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sorrel1

[sawr-uh l, sor-]
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noun
  1. light reddish-brown.
  2. a horse of this color, often with a light-colored mane and tail.
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adjective
  1. of the color sorrel.
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Origin of sorrel1

1400–50; late Middle English < Old French sorel, equivalent to sor brown (< Germanic) + -el diminutive suffix; see -elle

sorrel2

[sawr-uh l, sor-]
noun
  1. any of various plants belonging to the genus Rumex, of the buckwheat family, having edible acid leaves used in salads, sauces, etc.
  2. any of various sour-juiced plants of the genus Oxalis.Compare wood sorrel.
  3. any of various similar plants.
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Origin of sorrel2

1350–1400; Middle English sorell < Old French surele, equivalent to sur sour (< Germanic; akin to Old High German sūr sour) + -el diminutive suffix; see -elle
Dictionary.com Unabridged Based on the Random House Unabridged Dictionary, © Random House, Inc. 2018

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Historical Examples


British Dictionary definitions for sorrel

sorrel1

noun
    1. a light brown to brownish-orange colour
    2. (as adjective)a sorrel carpet
  1. a horse of this colour
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Word Origin

C15: from Old French sorel, from sor a reddish brown, of Germanic origin; related to Middle Dutch soor desiccated

sorrel2

noun
  1. any of several polygonaceous plants of the genus Rumex, esp R. acetosa, of Eurasia and North America, having acid-tasting leaves used in salads and saucesSee also dock 4, sheep sorrel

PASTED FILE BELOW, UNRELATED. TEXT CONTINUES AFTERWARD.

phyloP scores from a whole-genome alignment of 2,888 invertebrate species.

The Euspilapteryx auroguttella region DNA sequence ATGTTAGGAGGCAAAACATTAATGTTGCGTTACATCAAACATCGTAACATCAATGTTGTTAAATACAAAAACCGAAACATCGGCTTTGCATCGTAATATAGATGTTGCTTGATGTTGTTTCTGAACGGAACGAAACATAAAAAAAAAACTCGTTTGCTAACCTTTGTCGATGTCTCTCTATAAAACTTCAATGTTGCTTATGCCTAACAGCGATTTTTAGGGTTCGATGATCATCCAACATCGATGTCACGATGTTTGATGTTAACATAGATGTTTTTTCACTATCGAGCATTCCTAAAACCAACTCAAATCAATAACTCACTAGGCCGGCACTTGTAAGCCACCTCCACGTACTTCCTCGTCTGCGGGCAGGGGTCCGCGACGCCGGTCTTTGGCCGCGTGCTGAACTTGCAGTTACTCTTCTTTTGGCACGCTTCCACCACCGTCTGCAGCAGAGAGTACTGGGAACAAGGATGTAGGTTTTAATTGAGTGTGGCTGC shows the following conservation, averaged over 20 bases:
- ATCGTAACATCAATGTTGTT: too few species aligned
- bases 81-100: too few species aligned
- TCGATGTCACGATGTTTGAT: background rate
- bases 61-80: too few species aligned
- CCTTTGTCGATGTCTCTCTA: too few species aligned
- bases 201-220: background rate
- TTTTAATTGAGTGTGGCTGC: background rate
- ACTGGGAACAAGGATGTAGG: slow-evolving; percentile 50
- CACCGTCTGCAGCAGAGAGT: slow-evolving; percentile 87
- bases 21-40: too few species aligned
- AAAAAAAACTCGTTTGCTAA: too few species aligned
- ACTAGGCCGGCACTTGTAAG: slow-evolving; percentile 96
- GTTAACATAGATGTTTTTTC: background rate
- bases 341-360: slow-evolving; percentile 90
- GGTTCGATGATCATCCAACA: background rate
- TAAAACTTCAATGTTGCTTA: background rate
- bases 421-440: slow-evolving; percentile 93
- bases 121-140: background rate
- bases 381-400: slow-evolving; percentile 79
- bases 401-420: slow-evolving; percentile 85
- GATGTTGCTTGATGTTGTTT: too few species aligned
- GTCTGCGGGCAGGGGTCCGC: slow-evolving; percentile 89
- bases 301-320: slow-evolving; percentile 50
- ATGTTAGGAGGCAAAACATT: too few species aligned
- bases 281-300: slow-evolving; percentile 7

2. short for wood sorrel
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Word Origin

C14: from Old French surele, from sur sour, of Germanic origin; related to Old High German sūr sour
Collins English Dictionary - Complete & Unabridged 2012 Digital Edition © William Collins Sons & Co. Ltd. 1979, 1986 © HarperCollins Publishers 1998, 2000, 2003, 2005, 2006, 2007, 2009, 2012

Word Origin and History for sorrel

adj.

"reddish brown," especially of horses, mid-14c., from Old French sorel, from sor "yellowish-brown," probably from Frankish *saur "dry," or some other Germanic source, from Proto-Germanic *sauza- (cf. Middle Dutch soor "dry," Old High German soren "to become dry," Old English sear "withered, barren;" see sere). Perhaps a diminutive form in French.

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n.

small perennial plant, late 14c., from Old French surele (12c., Modern French surelle), from sur "sour," from Frankish *sur or some other Germanic source, from Proto-Germanic *sura- "sour" (cf. Old High German, Old English sur "sour;" see sour (adj.)). So called for the taste of its leaves.

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Online Etymology Dictionary, © 2010 Douglas Harper